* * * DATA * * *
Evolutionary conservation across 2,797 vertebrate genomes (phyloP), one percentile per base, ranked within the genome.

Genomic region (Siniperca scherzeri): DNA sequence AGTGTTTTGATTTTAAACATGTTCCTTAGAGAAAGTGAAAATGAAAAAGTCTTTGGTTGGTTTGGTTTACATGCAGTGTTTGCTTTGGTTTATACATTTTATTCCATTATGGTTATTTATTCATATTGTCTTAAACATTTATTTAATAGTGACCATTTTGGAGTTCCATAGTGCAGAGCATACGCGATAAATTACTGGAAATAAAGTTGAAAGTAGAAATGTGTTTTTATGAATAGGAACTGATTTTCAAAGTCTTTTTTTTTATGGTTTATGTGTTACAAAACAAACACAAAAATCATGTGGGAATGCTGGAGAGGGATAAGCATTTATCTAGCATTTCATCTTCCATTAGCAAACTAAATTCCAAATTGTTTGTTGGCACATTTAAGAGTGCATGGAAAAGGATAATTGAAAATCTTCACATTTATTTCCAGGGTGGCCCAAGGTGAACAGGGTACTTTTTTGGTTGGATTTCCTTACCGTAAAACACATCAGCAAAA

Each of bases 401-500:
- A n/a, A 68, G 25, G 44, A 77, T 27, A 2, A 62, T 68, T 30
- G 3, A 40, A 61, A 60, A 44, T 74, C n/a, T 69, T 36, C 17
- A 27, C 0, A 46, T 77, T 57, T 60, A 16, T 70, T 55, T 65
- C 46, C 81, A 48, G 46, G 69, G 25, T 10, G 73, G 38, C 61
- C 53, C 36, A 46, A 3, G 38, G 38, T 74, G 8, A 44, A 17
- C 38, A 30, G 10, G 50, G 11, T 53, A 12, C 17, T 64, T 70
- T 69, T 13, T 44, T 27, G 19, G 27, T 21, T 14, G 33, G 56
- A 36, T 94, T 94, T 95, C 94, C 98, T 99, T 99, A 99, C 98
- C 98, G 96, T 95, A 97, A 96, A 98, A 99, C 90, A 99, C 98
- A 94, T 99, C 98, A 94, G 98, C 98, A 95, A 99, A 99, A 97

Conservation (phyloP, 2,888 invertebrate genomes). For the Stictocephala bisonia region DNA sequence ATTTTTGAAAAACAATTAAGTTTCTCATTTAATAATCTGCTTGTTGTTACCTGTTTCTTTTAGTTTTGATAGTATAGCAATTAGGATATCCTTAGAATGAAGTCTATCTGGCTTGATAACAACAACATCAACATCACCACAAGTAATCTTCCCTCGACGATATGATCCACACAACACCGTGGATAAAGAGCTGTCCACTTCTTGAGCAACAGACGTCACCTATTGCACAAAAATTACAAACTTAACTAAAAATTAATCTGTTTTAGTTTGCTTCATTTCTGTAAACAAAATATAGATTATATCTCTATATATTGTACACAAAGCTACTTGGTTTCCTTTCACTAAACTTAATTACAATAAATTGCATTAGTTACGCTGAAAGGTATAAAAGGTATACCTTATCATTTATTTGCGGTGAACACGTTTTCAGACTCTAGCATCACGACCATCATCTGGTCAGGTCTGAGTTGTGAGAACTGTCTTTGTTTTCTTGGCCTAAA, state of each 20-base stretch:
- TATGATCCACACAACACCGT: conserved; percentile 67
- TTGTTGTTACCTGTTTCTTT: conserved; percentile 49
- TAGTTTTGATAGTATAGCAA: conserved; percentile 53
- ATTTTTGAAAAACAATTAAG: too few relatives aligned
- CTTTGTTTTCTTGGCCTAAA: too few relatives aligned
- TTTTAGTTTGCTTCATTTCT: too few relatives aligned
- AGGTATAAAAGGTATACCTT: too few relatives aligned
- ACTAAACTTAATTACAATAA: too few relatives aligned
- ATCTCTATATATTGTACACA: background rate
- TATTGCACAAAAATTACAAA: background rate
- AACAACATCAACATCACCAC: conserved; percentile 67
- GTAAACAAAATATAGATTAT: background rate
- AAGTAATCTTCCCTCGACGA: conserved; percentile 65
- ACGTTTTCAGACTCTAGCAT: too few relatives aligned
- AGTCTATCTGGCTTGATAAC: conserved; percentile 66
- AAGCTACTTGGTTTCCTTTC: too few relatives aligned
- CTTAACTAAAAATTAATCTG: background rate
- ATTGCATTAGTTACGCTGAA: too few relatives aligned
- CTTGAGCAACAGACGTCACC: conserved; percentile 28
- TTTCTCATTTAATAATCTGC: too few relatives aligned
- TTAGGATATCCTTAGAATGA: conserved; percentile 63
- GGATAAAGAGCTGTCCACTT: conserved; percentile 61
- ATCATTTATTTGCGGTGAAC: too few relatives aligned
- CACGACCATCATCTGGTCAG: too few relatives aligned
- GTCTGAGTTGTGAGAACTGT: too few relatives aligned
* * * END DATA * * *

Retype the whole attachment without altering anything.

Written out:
Evolutionary conservation across 2,797 vertebrate genomes (phyloP), one percentile per base, ranked within the genome.

Genomic region (Siniperca scherzeri): DNA sequence AGTGTTTTGATTTTAAACATGTTCCTTAGAGAAAGTGAAAATGAAAAAGTCTTTGGTTGGTTTGGTTTACATGCAGTGTTTGCTTTGGTTTATACATTTTATTCCATTATGGTTATTTATTCATATTGTCTTAAACATTTATTTAATAGTGACCATTTTGGAGTTCCATAGTGCAGAGCATACGCGATAAATTACTGGAAATAAAGTTGAAAGTAGAAATGTGTTTTTATGAATAGGAACTGATTTTCAAAGTCTTTTTTTTTATGGTTTATGTGTTACAAAACAAACACAAAAATCATGTGGGAATGCTGGAGAGGGATAAGCATTTATCTAGCATTTCATCTTCCATTAGCAAACTAAATTCCAAATTGTTTGTTGGCACATTTAAGAGTGCATGGAAAAGGATAATTGAAAATCTTCACATTTATTTCCAGGGTGGCCCAAGGTGAACAGGGTACTTTTTTGGTTGGATTTCCTTACCGTAAAACACATCAGCAAAA

Each of bases 401-500:
- A n/a, A 68, G 25, G 44, A 77, T 27, A 2, A 62, T 68, T 30
- G 3, A 40, A 61, A 60, A 44, T 74, C n/a, T 69, T 36, C 17
- A 27, C 0, A 46, T 77, T 57, T 60, A 16, T 70, T 55, T 65
- C 46, C 81, A 48, G 46, G 69, G 25, T 10, G 73, G 38, C 61
- C 53, C 36, A 46, A 3, G 38, G 38, T 74, G 8, A 44, A 17
- C 38, A 30, G 10, G 50, G 11, T 53, A 12, C 17, T 64, T 70
- T 69, T 13, T 44, T 27, G 19, G 27, T 21, T 14, G 33, G 56
- A 36, T 94, T 94, T 95, C 94, C 98, T 99, T 99, A 99, C 98
- C 98, G 96, T 95, A 97, A 96, A 98, A 99, C 90, A 99, C 98
- A 94, T 99, C 98, A 94, G 98, C 98, A 95, A 99, A 99, A 97

Conservation (phyloP, 2,888 invertebrate genomes). For the Stictocephala bisonia region DNA sequence ATTTTTGAAAAACAATTAAGTTTCTCATTTAATAATCTGCTTGTTGTTACCTGTTTCTTTTAGTTTTGATAGTATAGCAATTAGGATATCCTTAGAATGAAGTCTATCTGGCTTGATAACAACAACATCAACATCACCACAAGTAATCTTCCCTCGACGATATGATCCACACAACACCGTGGATAAAGAGCTGTCCACTTCTTGAGCAACAGACGTCACCTATTGCACAAAAATTACAAACTTAACTAAAAATTAATCTGTTTTAGTTTGCTTCATTTCTGTAAACAAAATATAGATTATATCTCTATATATTGTACACAAAGCTACTTGGTTTCCTTTCACTAAACTTAATTACAATAAATTGCATTAGTTACGCTGAAAGGTATAAAAGGTATACCTTATCATTTATTTGCGGTGAACACGTTTTCAGACTCTAGCATCACGACCATCATCTGGTCAGGTCTGAGTTGTGAGAACTGTCTTTGTTTTCTTGGCCTAAA, state of each 20-base stretch:
- TATGATCCACACAACACCGT: conserved; percentile 67
- TTGTTGTTACCTGTTTCTTT: conserved; percentile 49
- TAGTTTTGATAGTATAGCAA: conserved; percentile 53
- ATTTTTGAAAAACAATTAAG: too few relatives aligned
- CTTTGTTTTCTTGGCCTAAA: too few relatives aligned
- TTTTAGTTTGCTTCATTTCT: too few relatives aligned
- AGGTATAAAAGGTATACCTT: too few relatives aligned
- ACTAAACTTAATTACAATAA: too few relatives aligned
- ATCTCTATATATTGTACACA: background rate
- TATTGCACAAAAATTACAAA: background rate
- AACAACATCAACATCACCAC: conserved; percentile 67
- GTAAACAAAATATAGATTAT: background rate
- AAGTAATCTTCCCTCGACGA: conserved; percentile 65
- ACGTTTTCAGACTCTAGCAT: too few relatives aligned
- AGTCTATCTGGCTTGATAAC: conserved; percentile 66
- AAGCTACTTGGTTTCCTTTC: too few relatives aligned
- CTTAACTAAAAATTAATCTG: background rate
- ATTGCATTAGTTACGCTGAA: too few relatives aligned
- CTTGAGCAACAGACGTCACC: conserved; percentile 28
- TTTCTCATTTAATAATCTGC: too few relatives aligned
- TTAGGATATCCTTAGAATGA: conserved; percentile 63
- GGATAAAGAGCTGTCCACTT: conserved; percentile 61
- ATCATTTATTTGCGGTGAAC: too few relatives aligned
- CACGACCATCATCTGGTCAG: too few relatives aligned
- GTCTGAGTTGTGAGAACTGT: too few relatives aligned